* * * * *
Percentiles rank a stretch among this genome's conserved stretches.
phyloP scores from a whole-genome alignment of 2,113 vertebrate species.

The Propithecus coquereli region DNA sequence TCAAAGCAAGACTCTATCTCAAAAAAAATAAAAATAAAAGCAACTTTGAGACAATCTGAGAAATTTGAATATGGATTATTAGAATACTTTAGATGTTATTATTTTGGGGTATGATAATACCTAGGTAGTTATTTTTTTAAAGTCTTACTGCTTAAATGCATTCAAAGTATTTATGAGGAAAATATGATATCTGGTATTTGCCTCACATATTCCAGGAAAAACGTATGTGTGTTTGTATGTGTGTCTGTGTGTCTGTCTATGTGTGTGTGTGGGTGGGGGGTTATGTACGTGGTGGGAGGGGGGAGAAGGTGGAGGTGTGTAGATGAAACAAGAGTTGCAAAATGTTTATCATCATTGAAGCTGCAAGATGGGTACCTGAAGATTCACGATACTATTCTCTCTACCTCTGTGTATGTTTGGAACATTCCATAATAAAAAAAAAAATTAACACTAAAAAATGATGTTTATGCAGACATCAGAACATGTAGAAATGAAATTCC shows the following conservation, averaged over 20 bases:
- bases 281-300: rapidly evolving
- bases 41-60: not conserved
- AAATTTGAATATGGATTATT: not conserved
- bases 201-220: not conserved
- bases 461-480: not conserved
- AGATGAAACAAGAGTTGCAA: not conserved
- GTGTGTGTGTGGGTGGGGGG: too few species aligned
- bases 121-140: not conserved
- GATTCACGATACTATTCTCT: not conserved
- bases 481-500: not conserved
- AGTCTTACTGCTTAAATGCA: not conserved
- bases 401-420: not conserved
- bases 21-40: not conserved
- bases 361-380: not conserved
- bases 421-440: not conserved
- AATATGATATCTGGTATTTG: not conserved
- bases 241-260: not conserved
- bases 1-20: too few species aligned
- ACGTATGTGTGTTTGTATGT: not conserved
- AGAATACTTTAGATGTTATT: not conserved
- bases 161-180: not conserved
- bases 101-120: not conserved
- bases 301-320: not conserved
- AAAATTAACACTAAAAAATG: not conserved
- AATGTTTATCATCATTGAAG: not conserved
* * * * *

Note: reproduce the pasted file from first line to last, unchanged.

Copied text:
Percentiles rank a stretch among this genome's conserved stretches.
phyloP scores from a whole-genome alignment of 2,113 vertebrate species.

The Propithecus coquereli region DNA sequence TCAAAGCAAGACTCTATCTCAAAAAAAATAAAAATAAAAGCAACTTTGAGACAATCTGAGAAATTTGAATATGGATTATTAGAATACTTTAGATGTTATTATTTTGGGGTATGATAATACCTAGGTAGTTATTTTTTTAAAGTCTTACTGCTTAAATGCATTCAAAGTATTTATGAGGAAAATATGATATCTGGTATTTGCCTCACATATTCCAGGAAAAACGTATGTGTGTTTGTATGTGTGTCTGTGTGTCTGTCTATGTGTGTGTGTGGGTGGGGGGTTATGTACGTGGTGGGAGGGGGGAGAAGGTGGAGGTGTGTAGATGAAACAAGAGTTGCAAAATGTTTATCATCATTGAAGCTGCAAGATGGGTACCTGAAGATTCACGATACTATTCTCTCTACCTCTGTGTATGTTTGGAACATTCCATAATAAAAAAAAAAATTAACACTAAAAAATGATGTTTATGCAGACATCAGAACATGTAGAAATGAAATTCC shows the following conservation, averaged over 20 bases:
- bases 281-300: rapidly evolving
- bases 41-60: not conserved
- AAATTTGAATATGGATTATT: not conserved
- bases 201-220: not conserved
- bases 461-480: not conserved
- AGATGAAACAAGAGTTGCAA: not conserved
- GTGTGTGTGTGGGTGGGGGG: too few species aligned
- bases 121-140: not conserved
- GATTCACGATACTATTCTCT: not conserved
- bases 481-500: not conserved
- AGTCTTACTGCTTAAATGCA: not conserved
- bases 401-420: not conserved
- bases 21-40: not conserved
- bases 361-380: not conserved
- bases 421-440: not conserved
- AATATGATATCTGGTATTTG: not conserved
- bases 241-260: not conserved
- bases 1-20: too few species aligned
- ACGTATGTGTGTTTGTATGT: not conserved
- AGAATACTTTAGATGTTATT: not conserved
- bases 161-180: not conserved
- bases 101-120: not conserved
- bases 301-320: not conserved
- AAAATTAACACTAAAAAATG: not conserved
- AATGTTTATCATCATTGAAG: not conserved